Sell v. StateAnnotate this Case
496 N.E.2d 799 (1986)
Edward K. SELL, Appellant (Defendant below), v. STATE of Indiana, Appellee (Plaintiff below).
Court of Appeals of Indiana, Third District.
August 27, 1986.
*800 Michael L. Morrissey, Fort Wayne, for appellant.
Linley E. Pearson, Atty. Gen., Richard C. Webster, Deputy Atty. Gen., Indianapolis, for appellee.
STATON, Presiding Judge.
Edward Sell appeals his conviction for driving while intoxicated, raising four issues for our review:I. Was there probable cause for the initial stop of Sell; II. Did the trial court err in admitting evidence obtained as a result of the initial stop; III. Was there a proper foundation for admission of the results of Sell's breath test; and IV. Was there sufficient evidence to sustain Sell's conviction?
We affirm.I. Initial Stop
About 8:45 a.m. on May 18, 1985, State Trooper David Taylor was in the area of the 96 mile marker of I-69 when he observed that traffic was congested. A construction site had the right lane partially blocked, and Sell was driving 35-40 miles per hour in the passing lane, with traffic backed up for five or six car lengths behind him. Traffic in the right lane could not get in the passing lane because Sell had blocked traffic. The posted speed limit was 55 miles per hour. Taylor observed Sell driving this way for two to three minutes, and then when Sell exited I-69 Taylor stopped him for creating a traffic jam.
When Sell got out of his car, Taylor observed that he was shaking, stumbling, and staggering. He had a difficult time producing his license and registration for Taylor, and in fact had difficulty standing upright without Taylor's assistance. Sell's clothes were disorderly, his shirt was open, and he had the odor of alcohol on his breath. He told Taylor that he had been drinking at his girlfriend's house, and she had thrown him out. Taylor asked Sell if he would submit to a breath test and Sell agreed. The results indicated a .14% alcohol content.
Sell argues that Taylor did not have probable cause to stop him. Because the Fourth Amendment prohibits unreasonable searches and seizures, an investigatory stop must be reasonable in light of all the circumstances. Gipson v. State (1984), Ind., 459 N.E.2d 366, 368; Williams v. State (1974), 261 Ind. 547, 307 N.E.2d 457, 460. The police officer need not have probable cause to make an arrest, but must "point to specific and articulable facts which, taken together with rational inferences from those facts," reasonable warrant intrusion upon an individual's privacy. Terry v. Ohio (1968), 392 U.S. 1, 22, 88 S. Ct. 1868, 20 L. Ed. 2d 889; Gipson, supra, 459 N.E.2d at 368. If facts known to the police at the time of the stop would lead a man of reasonable caution to believe that the action taken was appropriate, the command of the Fourth Amendment is satisfied. Gipson, supra, 459 N.E.2d at 368.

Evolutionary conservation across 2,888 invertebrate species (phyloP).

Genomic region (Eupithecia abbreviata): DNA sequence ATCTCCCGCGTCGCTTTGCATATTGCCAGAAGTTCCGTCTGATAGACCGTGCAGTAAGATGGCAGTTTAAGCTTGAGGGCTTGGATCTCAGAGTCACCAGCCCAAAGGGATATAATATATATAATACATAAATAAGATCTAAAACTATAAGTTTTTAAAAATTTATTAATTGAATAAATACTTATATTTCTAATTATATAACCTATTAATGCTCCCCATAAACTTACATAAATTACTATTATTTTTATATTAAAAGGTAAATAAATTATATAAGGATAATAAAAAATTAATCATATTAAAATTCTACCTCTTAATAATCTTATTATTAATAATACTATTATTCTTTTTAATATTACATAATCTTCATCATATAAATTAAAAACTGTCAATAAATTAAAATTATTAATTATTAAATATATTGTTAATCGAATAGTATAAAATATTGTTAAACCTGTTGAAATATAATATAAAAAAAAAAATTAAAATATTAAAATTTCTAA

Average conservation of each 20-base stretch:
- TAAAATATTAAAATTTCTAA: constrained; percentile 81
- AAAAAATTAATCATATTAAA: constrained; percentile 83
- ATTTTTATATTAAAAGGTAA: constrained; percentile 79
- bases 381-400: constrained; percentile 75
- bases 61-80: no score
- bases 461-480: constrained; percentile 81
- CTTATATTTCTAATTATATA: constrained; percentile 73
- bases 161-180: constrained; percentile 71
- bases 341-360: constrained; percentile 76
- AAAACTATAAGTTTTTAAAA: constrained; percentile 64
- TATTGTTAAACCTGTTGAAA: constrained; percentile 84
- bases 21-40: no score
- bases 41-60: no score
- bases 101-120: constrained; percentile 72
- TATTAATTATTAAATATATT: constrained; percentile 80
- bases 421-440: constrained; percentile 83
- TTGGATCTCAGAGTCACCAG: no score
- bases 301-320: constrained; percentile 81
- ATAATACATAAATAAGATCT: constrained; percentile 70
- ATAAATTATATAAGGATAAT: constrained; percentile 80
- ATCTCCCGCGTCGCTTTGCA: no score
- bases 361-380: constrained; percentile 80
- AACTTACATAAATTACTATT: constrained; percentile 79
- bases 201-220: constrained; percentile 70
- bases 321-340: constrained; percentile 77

In the present case, Trooper Taylor observed Sell driving 35 to 40 miles per hour in a 55 mile per hour zone. Traffic was backed up for five or six car lengths behind him in the passing lane, and traffic from the right lane was unable to get into the passing lane to avoid whatever had the right lane partially blocked. Taylor watched Sell drive in this manner, with traffic backed up, for two to three minutes.
Sell argues that such facts did not warrant the stop, citing Davis v. State (1977), 174 Ind. App. 433, 367 N.E.2d 1163. In Davis, the court suggested in dictum that "an isolated incident of slow driving, temporary lane straddling, or even sitting through a green light without moving may merely show that the driver was inattentive or was engaged in some other innocent activity". Id. at 1165. The facts here indicate something more than an isolated incident, however. Sell drove 15 to 20 miles below the speed limit for two to three minutes, with traffic backed up and congested behind him. It was reasonable for *801 Trooper Taylor to believe that further investigation was warranted, and we find that his stop of Sell was proper.II. Admission of Evidence
Because we find that Sell's initial stop was reasonable, it was not error to admit evidence obtained as a result of that stop.III. Foundation for Test
After Sell was stopped, he was taken to the Allen County Police Department, read an implied consent warning, and given a breath test using the Intoxilyzer 5000. The test was administered by Officer Charles Lane, a certified test operator, on a machine that had recently been inspected. At trial, Lane described how he administered Sell's test and testified that he followed guidelines established by the Indiana Department of Toxicology. He was shown State's Exhibit 4, which he identified as the department of toxicology guidelines, and he read into the record those portions of the guidelines that he said applied to the Intoxilyzer 5000. Although marked as an exhibit, the copy of the guidelines was never admitted into evidence. Sell's breath test results registered his blood alcohol content at .14%.